Hutchinson has also testified about a few other key changes between Trump and Meadows, specifically that Trump had suggested to Meadows that he approved of the "hang Mike Pence" chants from rioters who stormed the US Capitol. She also testified that Trump had complained about his then-vice president being hustled to safety while Trump supporters breached the Capitol.
According to a court filing in April, Hutchinson told congressional investigators that Meadows was warned before Jan. 6 about the threat of violence that was coming when Trump supporters planned to meet up at the US Capitol. Hutchinson explained that Anthony Ornato, a senior Secret Service official who also held the role of a political advisor at the White House, came in “saying that we had intel reports saying that there could potentially be violence on the 6th and Mr. Meadows said: ‘All right. Let’s talk about it.’” She added, “I’m not sure if he — what he did with that information internally.”
The reason Hutchinson is now complying fully with the Special Committee’s requests for testimony is that she was not willing to risk getting a contempt of Congress charge in order to impede the probe, as refusing to cooperate with the committee could lead to thousands in legal bills. She also switched her legal counsel in early June and her new lawyer, Jody Hunt of Alston Bird, replaced former attorney, Stefan Passantino, who has deep connections to Trump.
Hunt is a longtime close ally of Jeff Sessions and served as his chief of staff when the former attorney general enraged Trump by recusing himself from the Russia probe. The change in counsel is yet another signal of an increased willingness to cooperate fully with the Jan. 6 Select Committee’s probe and the panel has signaled that it views Hutchinson as a key witness.
Cassidy Hutchinson also interned for House Minority Whip Steve Scalise (R-LA) and Sen. Ted Cruz (R-TX) before becoming a White House intern the summer before her senior year at Christopher Newport University in Virginia. “As a first-generation college student, being selected to serve as an intern alongside some of the most intelligent and driven students from across the nation — many of whom attend top universities — was an honor and a tremendous growing experience,” she told her university in October 2018.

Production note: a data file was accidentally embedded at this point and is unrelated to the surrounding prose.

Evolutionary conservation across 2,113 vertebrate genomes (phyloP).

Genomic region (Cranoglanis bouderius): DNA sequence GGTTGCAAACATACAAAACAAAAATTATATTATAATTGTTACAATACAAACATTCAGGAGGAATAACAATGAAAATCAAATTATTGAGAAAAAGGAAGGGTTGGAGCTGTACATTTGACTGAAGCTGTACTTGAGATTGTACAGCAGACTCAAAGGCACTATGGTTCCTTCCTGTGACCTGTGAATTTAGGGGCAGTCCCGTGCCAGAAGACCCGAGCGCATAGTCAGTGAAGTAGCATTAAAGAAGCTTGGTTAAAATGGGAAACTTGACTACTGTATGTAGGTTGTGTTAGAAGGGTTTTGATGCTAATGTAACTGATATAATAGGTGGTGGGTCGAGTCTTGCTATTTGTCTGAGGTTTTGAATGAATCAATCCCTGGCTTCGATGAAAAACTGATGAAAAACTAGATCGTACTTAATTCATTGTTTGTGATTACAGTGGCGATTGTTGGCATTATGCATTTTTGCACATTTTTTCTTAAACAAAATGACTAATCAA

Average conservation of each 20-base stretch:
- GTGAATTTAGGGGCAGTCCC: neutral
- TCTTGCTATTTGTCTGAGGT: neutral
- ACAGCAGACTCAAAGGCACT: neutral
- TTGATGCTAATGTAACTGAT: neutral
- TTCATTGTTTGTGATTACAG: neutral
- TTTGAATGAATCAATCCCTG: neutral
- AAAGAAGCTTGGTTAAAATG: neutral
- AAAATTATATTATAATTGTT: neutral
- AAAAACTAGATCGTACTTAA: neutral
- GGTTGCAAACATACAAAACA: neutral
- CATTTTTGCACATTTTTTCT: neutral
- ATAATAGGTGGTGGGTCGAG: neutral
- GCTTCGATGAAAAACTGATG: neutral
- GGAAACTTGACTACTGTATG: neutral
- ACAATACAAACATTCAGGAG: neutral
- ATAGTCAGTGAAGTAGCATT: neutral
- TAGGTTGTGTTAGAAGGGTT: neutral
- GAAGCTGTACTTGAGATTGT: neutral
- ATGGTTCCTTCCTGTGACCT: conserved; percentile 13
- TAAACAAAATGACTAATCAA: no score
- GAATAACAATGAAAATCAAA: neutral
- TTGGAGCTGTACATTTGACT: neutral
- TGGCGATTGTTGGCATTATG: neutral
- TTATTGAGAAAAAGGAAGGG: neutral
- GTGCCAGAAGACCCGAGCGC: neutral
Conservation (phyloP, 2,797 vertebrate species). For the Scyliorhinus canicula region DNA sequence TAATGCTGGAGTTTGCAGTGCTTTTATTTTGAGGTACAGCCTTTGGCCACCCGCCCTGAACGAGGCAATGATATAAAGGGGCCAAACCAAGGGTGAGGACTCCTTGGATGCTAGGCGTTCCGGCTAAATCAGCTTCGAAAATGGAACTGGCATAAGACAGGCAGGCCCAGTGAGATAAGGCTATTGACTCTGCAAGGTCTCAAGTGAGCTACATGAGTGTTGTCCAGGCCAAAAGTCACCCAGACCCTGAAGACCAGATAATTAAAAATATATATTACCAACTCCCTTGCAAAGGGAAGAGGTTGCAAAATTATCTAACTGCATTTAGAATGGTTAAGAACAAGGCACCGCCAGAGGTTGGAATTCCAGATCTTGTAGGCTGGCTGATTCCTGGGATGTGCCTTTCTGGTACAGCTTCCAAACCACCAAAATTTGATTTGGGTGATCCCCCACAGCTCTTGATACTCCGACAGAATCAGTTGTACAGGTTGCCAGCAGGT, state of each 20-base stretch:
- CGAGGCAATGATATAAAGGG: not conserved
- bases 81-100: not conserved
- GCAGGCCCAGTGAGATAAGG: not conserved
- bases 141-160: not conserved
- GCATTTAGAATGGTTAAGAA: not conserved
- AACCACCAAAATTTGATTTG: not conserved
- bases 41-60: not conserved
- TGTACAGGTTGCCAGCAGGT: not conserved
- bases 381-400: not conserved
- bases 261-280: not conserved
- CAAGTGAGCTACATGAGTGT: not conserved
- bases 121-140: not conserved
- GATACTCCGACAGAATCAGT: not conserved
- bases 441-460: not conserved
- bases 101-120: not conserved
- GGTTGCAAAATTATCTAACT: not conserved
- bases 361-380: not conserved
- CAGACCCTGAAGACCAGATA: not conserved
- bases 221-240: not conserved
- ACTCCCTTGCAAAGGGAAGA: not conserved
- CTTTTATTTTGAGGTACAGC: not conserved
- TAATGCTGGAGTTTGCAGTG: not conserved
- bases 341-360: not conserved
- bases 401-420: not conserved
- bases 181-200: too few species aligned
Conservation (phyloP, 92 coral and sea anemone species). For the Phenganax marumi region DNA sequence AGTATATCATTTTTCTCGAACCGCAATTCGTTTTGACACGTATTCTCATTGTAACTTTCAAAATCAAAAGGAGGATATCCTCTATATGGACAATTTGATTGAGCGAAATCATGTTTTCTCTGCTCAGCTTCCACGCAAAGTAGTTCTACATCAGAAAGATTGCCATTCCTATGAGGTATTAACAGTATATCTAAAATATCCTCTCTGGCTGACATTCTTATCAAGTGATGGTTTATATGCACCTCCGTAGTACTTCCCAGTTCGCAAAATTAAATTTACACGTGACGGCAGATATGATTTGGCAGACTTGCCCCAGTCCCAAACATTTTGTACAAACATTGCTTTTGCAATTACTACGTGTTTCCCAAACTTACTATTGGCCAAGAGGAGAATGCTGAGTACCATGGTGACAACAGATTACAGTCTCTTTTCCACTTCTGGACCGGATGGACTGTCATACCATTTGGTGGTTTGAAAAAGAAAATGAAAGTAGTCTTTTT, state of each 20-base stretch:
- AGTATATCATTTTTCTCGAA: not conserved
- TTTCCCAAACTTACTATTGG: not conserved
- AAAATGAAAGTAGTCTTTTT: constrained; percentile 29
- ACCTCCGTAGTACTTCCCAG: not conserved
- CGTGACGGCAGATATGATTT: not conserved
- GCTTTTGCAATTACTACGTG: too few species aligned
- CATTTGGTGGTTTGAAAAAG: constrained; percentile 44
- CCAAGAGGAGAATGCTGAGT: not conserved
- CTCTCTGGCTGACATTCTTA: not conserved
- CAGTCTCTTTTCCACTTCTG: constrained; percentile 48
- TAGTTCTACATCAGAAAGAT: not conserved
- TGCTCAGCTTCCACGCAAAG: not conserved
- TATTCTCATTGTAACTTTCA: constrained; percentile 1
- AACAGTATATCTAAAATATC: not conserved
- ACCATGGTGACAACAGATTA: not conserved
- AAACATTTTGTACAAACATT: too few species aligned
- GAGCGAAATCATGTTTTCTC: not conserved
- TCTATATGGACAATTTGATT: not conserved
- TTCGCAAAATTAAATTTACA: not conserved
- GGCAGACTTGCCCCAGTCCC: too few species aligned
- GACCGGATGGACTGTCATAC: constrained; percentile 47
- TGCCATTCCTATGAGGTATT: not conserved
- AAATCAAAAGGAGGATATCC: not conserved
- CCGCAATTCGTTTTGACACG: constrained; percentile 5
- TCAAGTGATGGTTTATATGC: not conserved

Amee Vanderpool writes the SHERO Newsletter and is an attorney, published author, contributor to newspapers and magazines, and analyst for BBC radio. She can be reached at email@example.com or follow her on Twitter @girlsreallyrule.
Paid subscriptions and one-time tributes embedded in each article allow me to keep publishing critical and informative work that is sometimes made available to the public — thank you. If you like this piece and want to support independent journalism further, you can forward this article to others, get a paid subscription or gift subscription, or donate once, as much as you like today.
And soon, Trump and Meadows will go under oath to rebut her testimony. Looking forward.
Very curious to see what the fallout from her testimony will be (if any).